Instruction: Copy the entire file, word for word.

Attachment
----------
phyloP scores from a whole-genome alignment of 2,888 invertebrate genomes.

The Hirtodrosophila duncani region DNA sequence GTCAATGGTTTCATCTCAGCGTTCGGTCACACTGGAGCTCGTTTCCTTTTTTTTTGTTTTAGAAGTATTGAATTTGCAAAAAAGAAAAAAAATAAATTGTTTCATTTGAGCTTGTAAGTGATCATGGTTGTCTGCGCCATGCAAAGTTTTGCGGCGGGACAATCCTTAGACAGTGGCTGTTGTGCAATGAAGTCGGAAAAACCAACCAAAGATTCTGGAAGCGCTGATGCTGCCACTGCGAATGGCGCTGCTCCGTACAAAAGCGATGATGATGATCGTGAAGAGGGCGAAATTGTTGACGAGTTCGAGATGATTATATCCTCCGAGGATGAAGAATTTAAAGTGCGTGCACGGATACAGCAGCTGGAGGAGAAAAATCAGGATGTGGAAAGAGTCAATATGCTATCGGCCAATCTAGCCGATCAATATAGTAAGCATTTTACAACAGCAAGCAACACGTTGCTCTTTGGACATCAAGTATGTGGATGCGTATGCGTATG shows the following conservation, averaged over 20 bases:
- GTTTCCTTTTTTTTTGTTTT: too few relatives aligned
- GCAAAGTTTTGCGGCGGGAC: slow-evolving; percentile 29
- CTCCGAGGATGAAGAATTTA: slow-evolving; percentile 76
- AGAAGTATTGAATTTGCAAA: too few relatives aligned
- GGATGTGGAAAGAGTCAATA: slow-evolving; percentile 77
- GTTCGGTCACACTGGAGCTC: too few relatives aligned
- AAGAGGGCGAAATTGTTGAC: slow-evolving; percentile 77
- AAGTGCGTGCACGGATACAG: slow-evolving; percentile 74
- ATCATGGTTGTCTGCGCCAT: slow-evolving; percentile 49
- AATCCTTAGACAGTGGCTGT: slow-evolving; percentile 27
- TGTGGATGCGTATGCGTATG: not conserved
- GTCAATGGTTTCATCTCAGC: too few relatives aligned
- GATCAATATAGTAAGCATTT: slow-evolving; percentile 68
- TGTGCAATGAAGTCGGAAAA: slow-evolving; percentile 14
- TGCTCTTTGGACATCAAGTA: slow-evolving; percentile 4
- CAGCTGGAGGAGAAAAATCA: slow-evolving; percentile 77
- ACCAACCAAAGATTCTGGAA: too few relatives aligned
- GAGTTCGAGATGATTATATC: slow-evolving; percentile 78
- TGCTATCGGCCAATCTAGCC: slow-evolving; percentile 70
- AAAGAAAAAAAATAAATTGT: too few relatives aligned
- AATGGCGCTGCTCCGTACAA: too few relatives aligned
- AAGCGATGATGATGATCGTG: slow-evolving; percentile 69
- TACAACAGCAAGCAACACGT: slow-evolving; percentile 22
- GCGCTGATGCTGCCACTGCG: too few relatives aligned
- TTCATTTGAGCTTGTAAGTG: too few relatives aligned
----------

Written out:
phyloP scores from a whole-genome alignment of 2,888 invertebrate genomes.

The Hirtodrosophila duncani region DNA sequence GTCAATGGTTTCATCTCAGCGTTCGGTCACACTGGAGCTCGTTTCCTTTTTTTTTGTTTTAGAAGTATTGAATTTGCAAAAAAGAAAAAAAATAAATTGTTTCATTTGAGCTTGTAAGTGATCATGGTTGTCTGCGCCATGCAAAGTTTTGCGGCGGGACAATCCTTAGACAGTGGCTGTTGTGCAATGAAGTCGGAAAAACCAACCAAAGATTCTGGAAGCGCTGATGCTGCCACTGCGAATGGCGCTGCTCCGTACAAAAGCGATGATGATGATCGTGAAGAGGGCGAAATTGTTGACGAGTTCGAGATGATTATATCCTCCGAGGATGAAGAATTTAAAGTGCGTGCACGGATACAGCAGCTGGAGGAGAAAAATCAGGATGTGGAAAGAGTCAATATGCTATCGGCCAATCTAGCCGATCAATATAGTAAGCATTTTACAACAGCAAGCAACACGTTGCTCTTTGGACATCAAGTATGTGGATGCGTATGCGTATG shows the following conservation, averaged over 20 bases:
- GTTTCCTTTTTTTTTGTTTT: too few relatives aligned
- GCAAAGTTTTGCGGCGGGAC: slow-evolving; percentile 29
- CTCCGAGGATGAAGAATTTA: slow-evolving; percentile 76
- AGAAGTATTGAATTTGCAAA: too few relatives aligned
- GGATGTGGAAAGAGTCAATA: slow-evolving; percentile 77
- GTTCGGTCACACTGGAGCTC: too few relatives aligned
- AAGAGGGCGAAATTGTTGAC: slow-evolving; percentile 77
- AAGTGCGTGCACGGATACAG: slow-evolving; percentile 74
- ATCATGGTTGTCTGCGCCAT: slow-evolving; percentile 49
- AATCCTTAGACAGTGGCTGT: slow-evolving; percentile 27
- TGTGGATGCGTATGCGTATG: not conserved
- GTCAATGGTTTCATCTCAGC: too few relatives aligned
- GATCAATATAGTAAGCATTT: slow-evolving; percentile 68
- TGTGCAATGAAGTCGGAAAA: slow-evolving; percentile 14
- TGCTCTTTGGACATCAAGTA: slow-evolving; percentile 4
- CAGCTGGAGGAGAAAAATCA: slow-evolving; percentile 77
- ACCAACCAAAGATTCTGGAA: too few relatives aligned
- GAGTTCGAGATGATTATATC: slow-evolving; percentile 78
- TGCTATCGGCCAATCTAGCC: slow-evolving; percentile 70
- AAAGAAAAAAAATAAATTGT: too few relatives aligned
- AATGGCGCTGCTCCGTACAA: too few relatives aligned
- AAGCGATGATGATGATCGTG: slow-evolving; percentile 69
- TACAACAGCAAGCAACACGT: slow-evolving; percentile 22
- GCGCTGATGCTGCCACTGCG: too few relatives aligned
- TTCATTTGAGCTTGTAAGTG: too few relatives aligned